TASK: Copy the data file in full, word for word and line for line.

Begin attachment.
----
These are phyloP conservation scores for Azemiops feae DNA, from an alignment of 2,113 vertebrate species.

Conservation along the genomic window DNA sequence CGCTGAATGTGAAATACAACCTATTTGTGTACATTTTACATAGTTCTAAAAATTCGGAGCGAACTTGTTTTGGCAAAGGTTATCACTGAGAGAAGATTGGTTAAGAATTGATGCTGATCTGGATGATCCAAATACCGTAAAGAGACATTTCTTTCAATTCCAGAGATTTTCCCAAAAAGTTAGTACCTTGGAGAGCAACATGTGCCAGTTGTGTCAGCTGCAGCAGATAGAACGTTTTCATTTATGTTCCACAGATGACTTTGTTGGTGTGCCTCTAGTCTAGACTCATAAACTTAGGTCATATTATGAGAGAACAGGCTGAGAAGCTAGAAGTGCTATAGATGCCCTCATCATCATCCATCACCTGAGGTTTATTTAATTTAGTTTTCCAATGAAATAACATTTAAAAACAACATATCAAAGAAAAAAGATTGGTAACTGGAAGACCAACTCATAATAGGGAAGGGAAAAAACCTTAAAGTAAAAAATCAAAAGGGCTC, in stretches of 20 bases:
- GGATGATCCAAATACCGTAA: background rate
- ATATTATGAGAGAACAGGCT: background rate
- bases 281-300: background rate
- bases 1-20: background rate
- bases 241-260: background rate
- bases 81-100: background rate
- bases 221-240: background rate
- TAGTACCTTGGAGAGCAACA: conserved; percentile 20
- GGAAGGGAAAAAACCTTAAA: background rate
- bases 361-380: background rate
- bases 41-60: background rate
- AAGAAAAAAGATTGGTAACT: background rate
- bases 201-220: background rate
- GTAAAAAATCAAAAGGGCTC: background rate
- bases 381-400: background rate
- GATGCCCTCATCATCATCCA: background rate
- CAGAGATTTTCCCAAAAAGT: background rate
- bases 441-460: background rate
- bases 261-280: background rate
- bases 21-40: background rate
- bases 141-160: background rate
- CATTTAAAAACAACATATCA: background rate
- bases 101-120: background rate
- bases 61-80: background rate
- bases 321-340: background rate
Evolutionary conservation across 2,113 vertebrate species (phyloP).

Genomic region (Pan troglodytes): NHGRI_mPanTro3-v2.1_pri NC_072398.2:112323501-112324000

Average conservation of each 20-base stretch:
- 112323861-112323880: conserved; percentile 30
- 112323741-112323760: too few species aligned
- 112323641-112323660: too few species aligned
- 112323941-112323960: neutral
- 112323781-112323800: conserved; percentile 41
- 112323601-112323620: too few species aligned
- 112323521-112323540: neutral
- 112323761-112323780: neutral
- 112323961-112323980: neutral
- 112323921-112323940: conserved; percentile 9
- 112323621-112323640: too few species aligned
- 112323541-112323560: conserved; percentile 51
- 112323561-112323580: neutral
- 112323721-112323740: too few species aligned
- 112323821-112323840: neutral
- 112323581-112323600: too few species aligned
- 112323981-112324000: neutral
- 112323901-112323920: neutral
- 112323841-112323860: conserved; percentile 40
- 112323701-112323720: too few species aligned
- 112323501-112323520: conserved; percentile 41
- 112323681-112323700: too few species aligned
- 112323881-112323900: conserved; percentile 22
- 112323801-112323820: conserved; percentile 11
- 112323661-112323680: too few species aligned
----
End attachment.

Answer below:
These are phyloP conservation scores for Azemiops feae DNA, from an alignment of 2,113 vertebrate species.

Conservation along the genomic window DNA sequence CGCTGAATGTGAAATACAACCTATTTGTGTACATTTTACATAGTTCTAAAAATTCGGAGCGAACTTGTTTTGGCAAAGGTTATCACTGAGAGAAGATTGGTTAAGAATTGATGCTGATCTGGATGATCCAAATACCGTAAAGAGACATTTCTTTCAATTCCAGAGATTTTCCCAAAAAGTTAGTACCTTGGAGAGCAACATGTGCCAGTTGTGTCAGCTGCAGCAGATAGAACGTTTTCATTTATGTTCCACAGATGACTTTGTTGGTGTGCCTCTAGTCTAGACTCATAAACTTAGGTCATATTATGAGAGAACAGGCTGAGAAGCTAGAAGTGCTATAGATGCCCTCATCATCATCCATCACCTGAGGTTTATTTAATTTAGTTTTCCAATGAAATAACATTTAAAAACAACATATCAAAGAAAAAAGATTGGTAACTGGAAGACCAACTCATAATAGGGAAGGGAAAAAACCTTAAAGTAAAAAATCAAAAGGGCTC, in stretches of 20 bases:
- GGATGATCCAAATACCGTAA: background rate
- ATATTATGAGAGAACAGGCT: background rate
- bases 281-300: background rate
- bases 1-20: background rate
- bases 241-260: background rate
- bases 81-100: background rate
- bases 221-240: background rate
- TAGTACCTTGGAGAGCAACA: conserved; percentile 20
- GGAAGGGAAAAAACCTTAAA: background rate
- bases 361-380: background rate
- bases 41-60: background rate
- AAGAAAAAAGATTGGTAACT: background rate
- bases 201-220: background rate
- GTAAAAAATCAAAAGGGCTC: background rate
- bases 381-400: background rate
- GATGCCCTCATCATCATCCA: background rate
- CAGAGATTTTCCCAAAAAGT: background rate
- bases 441-460: background rate
- bases 261-280: background rate
- bases 21-40: background rate
- bases 141-160: background rate
- CATTTAAAAACAACATATCA: background rate
- bases 101-120: background rate
- bases 61-80: background rate
- bases 321-340: background rate
Evolutionary conservation across 2,113 vertebrate species (phyloP).

Genomic region (Pan troglodytes): NHGRI_mPanTro3-v2.1_pri NC_072398.2:112323501-112324000

Average conservation of each 20-base stretch:
- 112323861-112323880: conserved; percentile 30
- 112323741-112323760: too few species aligned
- 112323641-112323660: too few species aligned
- 112323941-112323960: neutral
- 112323781-112323800: conserved; percentile 41
- 112323601-112323620: too few species aligned
- 112323521-112323540: neutral
- 112323761-112323780: neutral
- 112323961-112323980: neutral
- 112323921-112323940: conserved; percentile 9
- 112323621-112323640: too few species aligned
- 112323541-112323560: conserved; percentile 51
- 112323561-112323580: neutral
- 112323721-112323740: too few species aligned
- 112323821-112323840: neutral
- 112323581-112323600: too few species aligned
- 112323981-112324000: neutral
- 112323901-112323920: neutral
- 112323841-112323860: conserved; percentile 40
- 112323701-112323720: too few species aligned
- 112323501-112323520: conserved; percentile 41
- 112323681-112323700: too few species aligned
- 112323881-112323900: conserved; percentile 22
- 112323801-112323820: conserved; percentile 11
- 112323661-112323680: too few species aligned